Normally in February, below the frost line in Texas, many pools aren’t winterized. If they get a rare hard frost, they can just keep the water running for a few days until the weather moderates. You could always count on the power in Texas — until this week.
Early Monday morning, a sudden, unprecedented deep freeze knocked out the pumping infrastructure on Texas’ natural gas utilities, leaving millions of Texans in darkness and at the same time, calming the rippling surfaces of pools and spas across the state to a smooth, glassy mirror.
Without steady flow to protect them, and temperatures plunging toward zero as far south as San Antonio, icy fingers curled around unprotected pipes and pumps and filter casings all across the state.
“On Monday, we started getting blackouts. People woke up that morning with temperatures in the single digits, already without power for four to five hours, and most of them, their equipment was already frozen solid,” says Frank Disher, owner of Poolwerx North Richland Hills, Texas.
“I fielded 100 to 120 phone calls on Monday — while I’m already in backyards, because my staff could not make it into work due to the harsh weather conditions. I was even FaceTiming customers, trying to walk them through a problem.”
Scenes like this one were commonplace across the state, as the uncontainable force of molecular expansion due to freezing snapped sections of PVC like dry branches.
Many service professionals shared similar catastrophes:
“If I had to guess, I would say there are 10 to 20,000 equipment sets that are frozen solid,” says Disher. “And in places with broken plumbing, that number is probably double, triple that amount.”
Fisher even experienced the crisis first hand on his own pool, while he was serving others. “While I was working on my customers' pools on Monday, my own power went out, and when I got home, my equipment was frozen solid,” he says.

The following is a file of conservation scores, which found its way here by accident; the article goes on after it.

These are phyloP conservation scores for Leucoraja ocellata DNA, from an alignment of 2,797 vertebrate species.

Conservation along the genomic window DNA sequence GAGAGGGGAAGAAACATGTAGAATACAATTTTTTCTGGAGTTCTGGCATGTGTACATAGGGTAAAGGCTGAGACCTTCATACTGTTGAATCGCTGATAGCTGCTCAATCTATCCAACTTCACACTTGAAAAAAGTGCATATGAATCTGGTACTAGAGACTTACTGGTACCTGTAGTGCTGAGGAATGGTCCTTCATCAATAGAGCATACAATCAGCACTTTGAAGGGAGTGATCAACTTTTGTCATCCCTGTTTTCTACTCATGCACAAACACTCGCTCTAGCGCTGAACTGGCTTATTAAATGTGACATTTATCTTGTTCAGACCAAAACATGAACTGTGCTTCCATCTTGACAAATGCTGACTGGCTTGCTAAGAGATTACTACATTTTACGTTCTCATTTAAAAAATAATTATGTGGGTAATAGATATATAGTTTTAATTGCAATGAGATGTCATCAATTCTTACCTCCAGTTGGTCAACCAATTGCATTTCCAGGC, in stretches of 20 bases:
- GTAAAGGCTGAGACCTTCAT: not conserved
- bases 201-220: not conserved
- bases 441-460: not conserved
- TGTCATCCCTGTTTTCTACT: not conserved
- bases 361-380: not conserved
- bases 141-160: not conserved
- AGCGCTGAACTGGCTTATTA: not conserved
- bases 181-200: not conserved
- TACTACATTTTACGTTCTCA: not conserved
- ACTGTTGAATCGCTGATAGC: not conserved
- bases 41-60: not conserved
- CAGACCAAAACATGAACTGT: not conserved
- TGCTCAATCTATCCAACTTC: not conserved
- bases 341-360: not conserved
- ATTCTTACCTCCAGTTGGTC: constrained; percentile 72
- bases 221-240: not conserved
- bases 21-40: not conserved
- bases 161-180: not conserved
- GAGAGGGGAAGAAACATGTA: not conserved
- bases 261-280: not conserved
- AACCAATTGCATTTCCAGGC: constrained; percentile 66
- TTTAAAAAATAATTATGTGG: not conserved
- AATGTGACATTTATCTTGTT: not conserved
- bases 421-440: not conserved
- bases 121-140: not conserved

It’s too early to assess the exact amount of destruction — that will take weeks — but just based on anecdotal evidence and logic, the pool and spa carnage and ruin could be on a scale comparable to Katrina and Harvey.
Those pool and spa disasters took place during a normal economy, however. At the moment, the industry is enduring the worst supply problems in its history. Orders of pool equipment of nearly all types face back-orders and lengthy wait-times.
“I am very worried about supply problems. I just received my ‘early buy’ shipment from my manufacturer, and I was hoping that would last me through May,” says Disher. “So now, a large amount of this equipment will need to get replaced, which means tapping into that inventory I had set aside for my 2021 season, which was already in short supply.”
With many customers now in need of a new pump, it does give Disher a chance to speak with them about the new Department of Energy regulations, a small silver-lining amid the chaos. “I’m going to go ahead and bring customers into that conversation, and, if they’re willing, go ahead and bring them up to code with a new variable-speed pump. They’re going to be better off for it,” says Disher.
But with only around 15 variable-speed pumps in stock, he expects to be out of inventory in just one week’s time.
A HELPING HAND
The industry is leaning on each other amid the chaos, many flocking to industry-focused social media groups for advice and some additional hands. “Any good repair guys want to come help us out in Texas?” said one Facebook user. “Looking to hire two more full-time pool cleaners in North, Texas. Hiring immediately,” posted another.
Others are calling companies in the North to confirm proper winterizing strategies, a skill service pros in Texas are simply not familiar with. “If you don’t know what to do, you need to reach out to companies that live through this weather every year,” advises Heather Linton, president of Swim Carefree (Carrollton, Texas), “which is exactly what we did to make sure we were doing the best for our clients. We already knew, but we wanted to confirm.”
“I’ve never done this before,” says Disher. “We don’t even have antifreeze down here, and I’ll bet there is nobody within a hundred miles of us that stocks it. We’re trying to save the big ticket items and help people as much as we can.”
“The hardest part is that clients are simply in panic mode,” says Linton. She says she is already thinking about her customers who cannot afford this unexpected cost, and plans to offer layaway to long-term customers who need it, as well as lean on the company’s financial partner. “It’s all about helping these families right now.”